Spike in number of Brits dying in Thailand: Foreign & Commonwealth Office data
The number of British citizens who died in Thailand last year jumped by more than 27% from the previous year and more than 29% ahead of the average of the two previous years, Foreign & Commonwealth Office data shows, with the most dramatic rise occurring among those 50 years of age and over.
In this age group, the jump was almost 35% from to 2015’s number of deaths, which stood at 281, and almost 44% from 2014’s total, of 263.
In all, the FCO said, there were some 452 British nationals whose deaths in 2016 it had “been made aware of”.
The FCO didn’t comment on the increase, nor suggest any reason for its occurrence. It also didn’t say why the response was published on its website last week, even though the date of its response was dated 10 February, or say who had made the FOI request.
However, in a statement accompanying its response to the FOI request, it noted that “the Foreign and Commonwealth Office’s consular service supports British people around the world when they most need our help.
“We continue to invest in our network of professional consular staff so that we continue to provide a high quality service, especially in challenging circumstances focusing on those people who most need our help.”
According to the UK government, British nationals make more than 1 million visits to Thailand ever year, and “most” of these visits are trouble-free.
“But there have been some attacks (sometimes violent), particularly on the islands of Samui archipelago,” it notes, in an online travel advisory.
Leap in age 50+ ‘deaths in hospital’
In its response to the FOI request, which may be viewed by clicking here, the FCO data showing death rates of British citizens in Thailand during the years 2014, 2015 and 2016 is split into five age categories: 0 – 15 years, 16 – 30 years, 31 – 50 years; 50+ years; and “age: unknown”. It also lists a range of causes of death, including Accidental, Drowning, Hospital death, Murder or manslaughter and Suicide.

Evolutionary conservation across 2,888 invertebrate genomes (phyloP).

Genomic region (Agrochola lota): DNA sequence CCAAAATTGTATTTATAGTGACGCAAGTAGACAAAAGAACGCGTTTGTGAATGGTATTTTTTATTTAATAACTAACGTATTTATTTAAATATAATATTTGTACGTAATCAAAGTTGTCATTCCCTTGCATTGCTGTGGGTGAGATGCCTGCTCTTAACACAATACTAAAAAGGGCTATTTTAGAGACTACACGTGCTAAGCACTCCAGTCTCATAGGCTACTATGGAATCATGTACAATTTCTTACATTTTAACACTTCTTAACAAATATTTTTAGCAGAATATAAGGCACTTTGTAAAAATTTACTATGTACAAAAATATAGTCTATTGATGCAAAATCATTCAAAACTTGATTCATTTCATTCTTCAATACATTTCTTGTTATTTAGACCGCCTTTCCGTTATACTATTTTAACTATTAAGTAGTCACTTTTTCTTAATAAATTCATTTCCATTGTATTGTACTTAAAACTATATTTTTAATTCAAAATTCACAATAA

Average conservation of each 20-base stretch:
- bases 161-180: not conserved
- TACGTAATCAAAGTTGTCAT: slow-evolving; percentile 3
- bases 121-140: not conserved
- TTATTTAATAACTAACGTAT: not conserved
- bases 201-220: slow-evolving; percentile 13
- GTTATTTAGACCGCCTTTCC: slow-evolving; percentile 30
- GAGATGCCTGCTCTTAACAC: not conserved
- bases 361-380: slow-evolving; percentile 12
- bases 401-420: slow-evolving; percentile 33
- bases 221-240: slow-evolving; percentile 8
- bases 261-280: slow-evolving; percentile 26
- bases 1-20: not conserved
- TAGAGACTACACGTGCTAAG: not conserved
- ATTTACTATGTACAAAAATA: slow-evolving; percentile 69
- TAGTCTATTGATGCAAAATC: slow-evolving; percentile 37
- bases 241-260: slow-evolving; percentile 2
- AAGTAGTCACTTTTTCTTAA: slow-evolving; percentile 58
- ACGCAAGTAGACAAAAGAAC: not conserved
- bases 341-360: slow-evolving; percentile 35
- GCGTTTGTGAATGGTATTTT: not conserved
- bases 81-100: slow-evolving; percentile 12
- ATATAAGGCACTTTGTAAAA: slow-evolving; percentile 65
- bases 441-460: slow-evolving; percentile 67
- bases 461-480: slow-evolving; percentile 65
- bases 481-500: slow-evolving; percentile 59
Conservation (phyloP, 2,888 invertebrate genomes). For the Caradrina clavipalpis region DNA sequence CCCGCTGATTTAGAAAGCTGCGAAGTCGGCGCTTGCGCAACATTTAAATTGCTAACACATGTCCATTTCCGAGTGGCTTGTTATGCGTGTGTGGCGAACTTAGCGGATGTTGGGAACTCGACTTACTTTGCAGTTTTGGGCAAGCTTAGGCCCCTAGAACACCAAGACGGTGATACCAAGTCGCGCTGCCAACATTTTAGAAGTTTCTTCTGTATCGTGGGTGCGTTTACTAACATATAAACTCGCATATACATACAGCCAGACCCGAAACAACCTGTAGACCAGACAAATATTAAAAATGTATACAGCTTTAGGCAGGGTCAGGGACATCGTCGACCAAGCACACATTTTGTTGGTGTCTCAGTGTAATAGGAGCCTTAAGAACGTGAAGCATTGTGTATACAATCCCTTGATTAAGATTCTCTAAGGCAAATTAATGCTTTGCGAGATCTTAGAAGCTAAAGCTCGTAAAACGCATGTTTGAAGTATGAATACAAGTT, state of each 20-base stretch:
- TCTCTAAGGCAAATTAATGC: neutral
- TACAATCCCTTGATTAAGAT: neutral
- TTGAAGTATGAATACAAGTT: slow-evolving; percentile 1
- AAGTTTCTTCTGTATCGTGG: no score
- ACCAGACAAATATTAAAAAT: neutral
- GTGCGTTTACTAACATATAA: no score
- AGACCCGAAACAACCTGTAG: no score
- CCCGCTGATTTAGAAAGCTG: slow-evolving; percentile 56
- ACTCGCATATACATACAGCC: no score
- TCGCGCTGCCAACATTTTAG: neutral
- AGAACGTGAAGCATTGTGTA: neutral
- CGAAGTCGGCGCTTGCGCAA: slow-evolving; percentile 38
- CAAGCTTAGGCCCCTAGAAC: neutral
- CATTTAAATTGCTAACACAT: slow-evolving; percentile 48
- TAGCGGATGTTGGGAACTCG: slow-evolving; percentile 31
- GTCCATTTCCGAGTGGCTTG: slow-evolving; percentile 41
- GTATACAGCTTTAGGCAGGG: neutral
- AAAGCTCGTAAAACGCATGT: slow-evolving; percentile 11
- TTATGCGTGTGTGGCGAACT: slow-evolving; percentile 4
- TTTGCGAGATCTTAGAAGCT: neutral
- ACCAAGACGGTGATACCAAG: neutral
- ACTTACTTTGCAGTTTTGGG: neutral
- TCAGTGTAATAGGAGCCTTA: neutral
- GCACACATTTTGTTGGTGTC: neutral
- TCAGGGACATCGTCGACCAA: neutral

Last year, the most common cause of death among the 378 Brits over the age of 50 who died in Thailand was “unknown”, and accounted for 142 of them, or 38%. The second-greatest number of deaths in that age group, or 135 of them, was attributed to natural causes. Sixty Britons over the age of 50 died “in hospital”, compared with none in either 2014 or 2015, the data shows.
Expatriates living in Thailand and followers of press coverage of the country know that stories of foreign visitors meeting untimely deaths in Thailand are a fact of life there, and that it has occasionally been criticised for this, particularly in certain UK and Australian newspapers. An Australian author, John Stapleton, wrote a book entitled Thailand: Deadly Destination in 2014, which is still available in the UK on Amazon.co.uk.
Nevertheless, many expats remain, attracted by the combination of the country’s low cost of living, agreeable climate and mostly friendly and accommodating culture (it is, as the tourist brochures and holiday home supplements point out, known as the “Land of Smiles”).
However, as one longtime expatriate there told International Investment, there is a dark and violent side to the culture as well, which tourists and expatriates sometimes come into conflict with.
The UK government’s online travel advisory website, mentioned above, has a summary of its advice with respect to traveling to and within Thailand, which warns against “all but essential travel” to certain southern provinces, near the Thai-Malaysian border (see map, below), and urges those planning to visit the country to “see our travel advice” first.